Ahead of his appearance at the PACE Packaging and Converting Executive forum on March 11th and 12th, 2020 in Vienna, Elisabeth Skoda caught up with Nigel Diment, head of global packaging at Norgine, to find out more about shipping challenges and solutions.
-Could you give us a sneak preview of your talk at PACE? What steps can brand owners take to make packaging more reusable and give it longer operation?
At the event, I will talk about cost reduction by tailoring shipping packages to meet the needs of end users through double stacking and will offer updates about progress made towards brands’ circular economy goals as well as offer practical insights into how to make packaging more reusable. What I look to do is listen to both internal and external customers to understand their processes and needs and the explore improvement opportunities where all parties can benefit.
-What is double stacking and what benefits does it have?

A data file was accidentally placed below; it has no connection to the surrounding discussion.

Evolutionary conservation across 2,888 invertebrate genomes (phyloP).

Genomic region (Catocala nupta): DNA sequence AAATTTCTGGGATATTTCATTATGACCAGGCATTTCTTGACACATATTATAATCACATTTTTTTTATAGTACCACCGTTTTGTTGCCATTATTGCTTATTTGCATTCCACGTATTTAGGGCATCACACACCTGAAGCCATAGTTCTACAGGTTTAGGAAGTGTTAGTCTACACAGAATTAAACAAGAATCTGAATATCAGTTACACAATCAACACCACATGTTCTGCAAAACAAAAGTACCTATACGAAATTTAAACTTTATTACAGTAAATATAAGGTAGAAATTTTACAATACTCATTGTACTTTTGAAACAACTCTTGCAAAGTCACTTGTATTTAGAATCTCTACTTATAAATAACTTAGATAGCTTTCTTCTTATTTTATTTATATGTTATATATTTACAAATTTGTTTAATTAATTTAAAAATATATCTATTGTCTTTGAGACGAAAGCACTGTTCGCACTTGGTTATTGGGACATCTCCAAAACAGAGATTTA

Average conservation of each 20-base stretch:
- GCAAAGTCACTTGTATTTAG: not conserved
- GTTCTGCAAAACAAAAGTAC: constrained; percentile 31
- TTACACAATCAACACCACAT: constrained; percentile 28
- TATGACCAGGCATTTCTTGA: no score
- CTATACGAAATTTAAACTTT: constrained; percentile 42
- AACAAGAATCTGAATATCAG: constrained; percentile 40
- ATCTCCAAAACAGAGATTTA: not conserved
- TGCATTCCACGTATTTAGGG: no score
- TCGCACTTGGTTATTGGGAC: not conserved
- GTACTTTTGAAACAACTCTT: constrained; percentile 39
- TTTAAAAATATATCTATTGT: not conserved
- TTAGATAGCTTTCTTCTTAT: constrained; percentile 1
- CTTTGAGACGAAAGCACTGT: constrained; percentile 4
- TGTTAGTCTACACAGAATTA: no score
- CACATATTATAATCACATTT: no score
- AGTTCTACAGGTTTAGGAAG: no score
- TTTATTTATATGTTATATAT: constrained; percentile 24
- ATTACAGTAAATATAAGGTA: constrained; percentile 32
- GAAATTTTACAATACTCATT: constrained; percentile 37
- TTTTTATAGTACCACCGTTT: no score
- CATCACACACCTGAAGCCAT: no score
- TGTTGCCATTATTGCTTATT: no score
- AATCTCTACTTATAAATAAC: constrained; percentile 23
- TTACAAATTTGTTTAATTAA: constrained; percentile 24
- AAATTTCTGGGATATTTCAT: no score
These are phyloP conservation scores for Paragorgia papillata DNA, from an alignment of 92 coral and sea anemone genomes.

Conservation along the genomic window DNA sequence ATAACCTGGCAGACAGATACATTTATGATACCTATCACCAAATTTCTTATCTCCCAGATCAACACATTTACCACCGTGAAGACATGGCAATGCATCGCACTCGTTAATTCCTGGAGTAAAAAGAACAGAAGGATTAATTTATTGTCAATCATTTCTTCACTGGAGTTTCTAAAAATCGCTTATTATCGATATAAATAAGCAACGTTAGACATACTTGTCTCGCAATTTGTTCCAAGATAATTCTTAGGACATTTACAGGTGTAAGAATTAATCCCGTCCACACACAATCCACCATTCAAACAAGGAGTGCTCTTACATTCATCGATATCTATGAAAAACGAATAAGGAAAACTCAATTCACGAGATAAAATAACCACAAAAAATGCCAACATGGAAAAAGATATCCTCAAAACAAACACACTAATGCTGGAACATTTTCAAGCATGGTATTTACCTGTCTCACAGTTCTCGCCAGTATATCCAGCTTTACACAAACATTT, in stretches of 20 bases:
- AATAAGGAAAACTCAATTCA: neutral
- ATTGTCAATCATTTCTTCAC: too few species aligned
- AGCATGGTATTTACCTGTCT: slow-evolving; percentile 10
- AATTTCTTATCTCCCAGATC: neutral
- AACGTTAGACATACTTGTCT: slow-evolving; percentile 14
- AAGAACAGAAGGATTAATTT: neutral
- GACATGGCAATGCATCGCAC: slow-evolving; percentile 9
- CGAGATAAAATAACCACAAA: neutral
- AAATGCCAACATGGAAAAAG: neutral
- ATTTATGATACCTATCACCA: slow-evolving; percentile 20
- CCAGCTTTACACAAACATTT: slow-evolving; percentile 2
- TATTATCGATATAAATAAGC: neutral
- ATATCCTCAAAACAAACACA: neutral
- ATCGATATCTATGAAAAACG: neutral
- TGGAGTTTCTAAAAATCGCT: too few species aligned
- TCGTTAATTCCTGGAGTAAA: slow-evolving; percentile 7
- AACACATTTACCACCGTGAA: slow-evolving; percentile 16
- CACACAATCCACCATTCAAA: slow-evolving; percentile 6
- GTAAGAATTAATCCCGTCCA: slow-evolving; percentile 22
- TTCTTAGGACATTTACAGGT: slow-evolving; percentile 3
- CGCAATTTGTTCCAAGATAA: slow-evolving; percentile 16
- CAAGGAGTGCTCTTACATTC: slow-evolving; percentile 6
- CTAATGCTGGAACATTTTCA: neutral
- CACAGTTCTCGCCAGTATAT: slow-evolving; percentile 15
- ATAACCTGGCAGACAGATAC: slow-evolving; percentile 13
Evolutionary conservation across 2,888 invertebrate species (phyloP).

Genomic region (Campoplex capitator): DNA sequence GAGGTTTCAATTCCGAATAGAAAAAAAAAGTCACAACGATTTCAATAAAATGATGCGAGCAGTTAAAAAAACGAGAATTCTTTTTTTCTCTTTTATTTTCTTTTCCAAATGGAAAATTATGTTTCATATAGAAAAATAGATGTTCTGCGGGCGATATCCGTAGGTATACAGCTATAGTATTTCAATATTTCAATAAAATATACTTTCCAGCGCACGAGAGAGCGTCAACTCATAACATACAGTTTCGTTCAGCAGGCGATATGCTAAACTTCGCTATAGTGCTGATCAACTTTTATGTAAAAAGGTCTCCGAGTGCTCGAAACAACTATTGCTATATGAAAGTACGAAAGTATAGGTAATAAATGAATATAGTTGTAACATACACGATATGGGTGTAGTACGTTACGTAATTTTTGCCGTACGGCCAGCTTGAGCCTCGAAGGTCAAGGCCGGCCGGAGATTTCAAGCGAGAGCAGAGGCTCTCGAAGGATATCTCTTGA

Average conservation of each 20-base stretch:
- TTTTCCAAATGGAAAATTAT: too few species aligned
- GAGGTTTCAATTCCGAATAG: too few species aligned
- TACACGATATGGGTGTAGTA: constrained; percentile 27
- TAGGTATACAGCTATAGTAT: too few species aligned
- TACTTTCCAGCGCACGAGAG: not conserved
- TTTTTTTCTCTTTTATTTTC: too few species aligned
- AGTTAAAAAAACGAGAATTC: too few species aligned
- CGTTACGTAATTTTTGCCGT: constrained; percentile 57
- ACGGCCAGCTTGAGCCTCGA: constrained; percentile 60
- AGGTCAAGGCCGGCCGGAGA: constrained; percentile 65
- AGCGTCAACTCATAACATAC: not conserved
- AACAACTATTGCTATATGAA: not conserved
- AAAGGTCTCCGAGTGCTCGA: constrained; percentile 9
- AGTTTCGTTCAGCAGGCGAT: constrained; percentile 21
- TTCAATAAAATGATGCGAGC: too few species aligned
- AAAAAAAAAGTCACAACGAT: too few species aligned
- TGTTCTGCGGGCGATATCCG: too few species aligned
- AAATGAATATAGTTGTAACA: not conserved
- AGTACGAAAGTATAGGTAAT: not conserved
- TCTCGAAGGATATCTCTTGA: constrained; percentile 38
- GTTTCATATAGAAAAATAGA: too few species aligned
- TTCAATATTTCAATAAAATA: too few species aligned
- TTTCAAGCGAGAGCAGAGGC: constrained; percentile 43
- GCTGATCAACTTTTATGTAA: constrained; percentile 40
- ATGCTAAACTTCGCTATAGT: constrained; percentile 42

With double stacking, products are shipped to market (i.e packs, fibreboard outers & pallet arrangements) and designed in such a manner to optimise the manufacturing and distribution processes. Benefits include a 40 to 50% reduction in containers, subsequently saving shipping costs, a 40 to 50% carbon reductions, better security of containers due to reduction of volume, increases to staging capacity in warehouse allowing more throughput and a decrease to site congestion.
-Are there any trade-offs between sustainability and functionality?
The design of fibreboard outers is key. We use of recycled paper where applicable and strength requirements are fulfilled. Distributors need to consider several factors, including pallet racking configuration and manual handling. Another consideration is whether pallets can be kept stacked in their entirety, i.e. loading, unloading, reception, storage, picking and shipping. This means less touchpoints and duplication of reparation. Procedures for unloading and security of goods via transit are also important.
-What are the particular challenges for pharmaceutical packaging from a sustainability point of view?
The biggest challenge I find is to overcome the way things have been done in the past, where often little thought has been put into the process because cost was not a constraint.
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